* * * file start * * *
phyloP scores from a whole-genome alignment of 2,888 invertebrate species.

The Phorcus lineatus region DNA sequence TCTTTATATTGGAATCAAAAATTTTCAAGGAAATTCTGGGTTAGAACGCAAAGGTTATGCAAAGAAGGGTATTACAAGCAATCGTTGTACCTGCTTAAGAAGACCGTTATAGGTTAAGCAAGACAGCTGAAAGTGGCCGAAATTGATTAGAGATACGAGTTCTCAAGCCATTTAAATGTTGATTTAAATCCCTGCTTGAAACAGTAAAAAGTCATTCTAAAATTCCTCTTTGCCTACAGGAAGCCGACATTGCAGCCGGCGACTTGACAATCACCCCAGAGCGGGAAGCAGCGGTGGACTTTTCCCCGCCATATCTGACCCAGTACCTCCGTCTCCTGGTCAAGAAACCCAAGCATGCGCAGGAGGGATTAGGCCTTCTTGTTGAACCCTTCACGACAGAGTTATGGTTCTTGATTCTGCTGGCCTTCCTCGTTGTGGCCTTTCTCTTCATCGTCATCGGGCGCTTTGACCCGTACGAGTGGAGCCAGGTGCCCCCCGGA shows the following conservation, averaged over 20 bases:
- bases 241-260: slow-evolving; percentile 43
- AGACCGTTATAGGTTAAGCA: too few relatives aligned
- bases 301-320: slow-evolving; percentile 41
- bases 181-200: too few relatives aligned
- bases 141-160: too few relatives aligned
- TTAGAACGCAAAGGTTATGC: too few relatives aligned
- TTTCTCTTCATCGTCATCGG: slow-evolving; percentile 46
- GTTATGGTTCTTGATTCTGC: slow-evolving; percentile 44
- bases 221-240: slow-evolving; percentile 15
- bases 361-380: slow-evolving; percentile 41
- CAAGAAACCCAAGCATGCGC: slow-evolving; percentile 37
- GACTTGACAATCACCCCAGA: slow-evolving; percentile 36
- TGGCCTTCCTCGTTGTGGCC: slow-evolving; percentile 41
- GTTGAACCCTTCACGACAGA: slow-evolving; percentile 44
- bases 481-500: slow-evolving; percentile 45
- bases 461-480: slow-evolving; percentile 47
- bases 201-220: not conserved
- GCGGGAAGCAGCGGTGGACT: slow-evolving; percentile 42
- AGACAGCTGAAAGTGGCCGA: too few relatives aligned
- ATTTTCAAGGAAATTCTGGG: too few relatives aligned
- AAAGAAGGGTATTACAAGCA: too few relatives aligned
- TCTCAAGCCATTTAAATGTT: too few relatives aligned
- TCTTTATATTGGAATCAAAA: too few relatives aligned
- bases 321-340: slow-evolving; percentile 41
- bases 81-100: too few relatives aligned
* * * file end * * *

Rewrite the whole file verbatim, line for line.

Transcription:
phyloP scores from a whole-genome alignment of 2,888 invertebrate species.

The Phorcus lineatus region DNA sequence TCTTTATATTGGAATCAAAAATTTTCAAGGAAATTCTGGGTTAGAACGCAAAGGTTATGCAAAGAAGGGTATTACAAGCAATCGTTGTACCTGCTTAAGAAGACCGTTATAGGTTAAGCAAGACAGCTGAAAGTGGCCGAAATTGATTAGAGATACGAGTTCTCAAGCCATTTAAATGTTGATTTAAATCCCTGCTTGAAACAGTAAAAAGTCATTCTAAAATTCCTCTTTGCCTACAGGAAGCCGACATTGCAGCCGGCGACTTGACAATCACCCCAGAGCGGGAAGCAGCGGTGGACTTTTCCCCGCCATATCTGACCCAGTACCTCCGTCTCCTGGTCAAGAAACCCAAGCATGCGCAGGAGGGATTAGGCCTTCTTGTTGAACCCTTCACGACAGAGTTATGGTTCTTGATTCTGCTGGCCTTCCTCGTTGTGGCCTTTCTCTTCATCGTCATCGGGCGCTTTGACCCGTACGAGTGGAGCCAGGTGCCCCCCGGA shows the following conservation, averaged over 20 bases:
- bases 241-260: slow-evolving; percentile 43
- AGACCGTTATAGGTTAAGCA: too few relatives aligned
- bases 301-320: slow-evolving; percentile 41
- bases 181-200: too few relatives aligned
- bases 141-160: too few relatives aligned
- TTAGAACGCAAAGGTTATGC: too few relatives aligned
- TTTCTCTTCATCGTCATCGG: slow-evolving; percentile 46
- GTTATGGTTCTTGATTCTGC: slow-evolving; percentile 44
- bases 221-240: slow-evolving; percentile 15
- bases 361-380: slow-evolving; percentile 41
- CAAGAAACCCAAGCATGCGC: slow-evolving; percentile 37
- GACTTGACAATCACCCCAGA: slow-evolving; percentile 36
- TGGCCTTCCTCGTTGTGGCC: slow-evolving; percentile 41
- GTTGAACCCTTCACGACAGA: slow-evolving; percentile 44
- bases 481-500: slow-evolving; percentile 45
- bases 461-480: slow-evolving; percentile 47
- bases 201-220: not conserved
- GCGGGAAGCAGCGGTGGACT: slow-evolving; percentile 42
- AGACAGCTGAAAGTGGCCGA: too few relatives aligned
- ATTTTCAAGGAAATTCTGGG: too few relatives aligned
- AAAGAAGGGTATTACAAGCA: too few relatives aligned
- TCTCAAGCCATTTAAATGTT: too few relatives aligned
- TCTTTATATTGGAATCAAAA: too few relatives aligned
- bases 321-340: slow-evolving; percentile 41
- bases 81-100: too few relatives aligned